Cross-discipline literature searches including depositories of peer-reviewed papers, theses, books, court opinions, abstracts and articles, from academic publishers, professional societies, universities and other scholarly organizations.
(2) Google Books
Google is working with several major libraries: Universities of California, Michigan, Wisconsin, Harvard, Oxford, Stanford, and New York Public to digitize their collections. A search result provides basic bibliographic information about the book and a few sentences around your search term in context. You may see the entire book if it is out of copyright.
(3) Google News
A computer-generated news site that aggregates headlines from news sources worldwide, groups similar stories together and displays them according to each reader's personalized interests..
c) Hacks, Syntaxes, Tools
(1) Use Advanced Search and
Advanced Search Tips link
(ii) + (to search for noise words)
(iii) – (to exclude words)
(2) Google Guide
(ii) Unabridged for Novices
(iii) Unabridged for Experts
2. Other Search Engines
DRAGNET, which stands for “Database Retrieval Access using Google’s New Electronic Technology,” is a specialized search engine that was developed by librarians at New York Law School. It allows researchers to “drag the net” through a group of free law-related web resources.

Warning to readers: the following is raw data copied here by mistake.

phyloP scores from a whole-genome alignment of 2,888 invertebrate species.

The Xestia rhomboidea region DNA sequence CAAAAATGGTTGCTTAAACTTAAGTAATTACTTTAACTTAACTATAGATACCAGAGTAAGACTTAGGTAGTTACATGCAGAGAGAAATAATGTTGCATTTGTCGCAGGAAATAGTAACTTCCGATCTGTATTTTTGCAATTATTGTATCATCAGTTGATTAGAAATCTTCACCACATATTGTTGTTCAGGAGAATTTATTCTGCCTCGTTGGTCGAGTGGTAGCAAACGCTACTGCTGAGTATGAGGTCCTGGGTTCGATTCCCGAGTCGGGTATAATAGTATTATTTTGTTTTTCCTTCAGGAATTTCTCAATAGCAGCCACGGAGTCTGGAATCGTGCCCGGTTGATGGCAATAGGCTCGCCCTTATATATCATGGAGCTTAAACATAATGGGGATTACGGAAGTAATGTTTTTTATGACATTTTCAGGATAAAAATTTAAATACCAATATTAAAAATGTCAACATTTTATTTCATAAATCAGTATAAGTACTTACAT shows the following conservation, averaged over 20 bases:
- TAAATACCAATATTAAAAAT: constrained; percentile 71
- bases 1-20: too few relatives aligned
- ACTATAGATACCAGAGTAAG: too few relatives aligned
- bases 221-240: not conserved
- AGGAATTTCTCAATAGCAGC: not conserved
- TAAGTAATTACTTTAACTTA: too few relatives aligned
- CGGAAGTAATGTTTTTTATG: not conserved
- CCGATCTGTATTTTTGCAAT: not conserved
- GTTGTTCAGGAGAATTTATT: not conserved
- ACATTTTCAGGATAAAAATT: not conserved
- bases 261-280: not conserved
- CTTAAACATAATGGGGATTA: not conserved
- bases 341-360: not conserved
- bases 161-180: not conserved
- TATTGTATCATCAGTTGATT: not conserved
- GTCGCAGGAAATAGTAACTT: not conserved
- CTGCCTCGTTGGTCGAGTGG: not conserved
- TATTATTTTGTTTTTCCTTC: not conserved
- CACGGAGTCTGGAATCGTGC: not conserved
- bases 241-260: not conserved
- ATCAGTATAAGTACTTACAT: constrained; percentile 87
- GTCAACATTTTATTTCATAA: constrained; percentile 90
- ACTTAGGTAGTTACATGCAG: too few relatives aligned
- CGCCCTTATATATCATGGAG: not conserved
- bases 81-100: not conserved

c) Ask.com (f/k/a Ask Jeeves)
3. Use More than One Search Engine – Thumb shots Ranking
4. Evaluating Search Engines – Search Engine Showdown
C. Some Special Sources
1. Historical Information and Archives
2. Statistical Information
Statistics from more than 100 federal agencies
b) Statistical Abstract of the United States
c) National Center for State Courts (Court Statistics Project)
Collects and analyzes data from all state courts
3. Think Tanks
III. Federal Legislative and Regulatory Materials
b) Public Laws and the Statutes at Large
c) Congressional Record
d) How our Laws are Made
2. FDsys (Federal Digital System, formerly GPO Access)
b) Public Laws and Statutes at Large
c) Congressional Record
d) United States Code
GovTrack.us is a tool designed to help the public research and track activities in the U.S. Congress. It provides access to the status of U.S. federal legislation, voting records for the Senate and House of Representatives, information on Members of Congress, district maps, as well as congressional committees and the Congressional Record. What sets it apart from other sites is that it enables users to track all activity relating to particular pieces of legislation as well as Congressional committee meetings. Tracking can be set for daily or weekly updates.
B. Regulations and Administrative Materials
1. Code of Federal Regulations (C.F.R.)
2. Federal Register
3. Agency Materials
of Virginia Government Information Resources
An online collection of Administrative Decisions and other actions by Federal Agencies, indexed by agency as well as by subject.
c) Catalog of Government Publications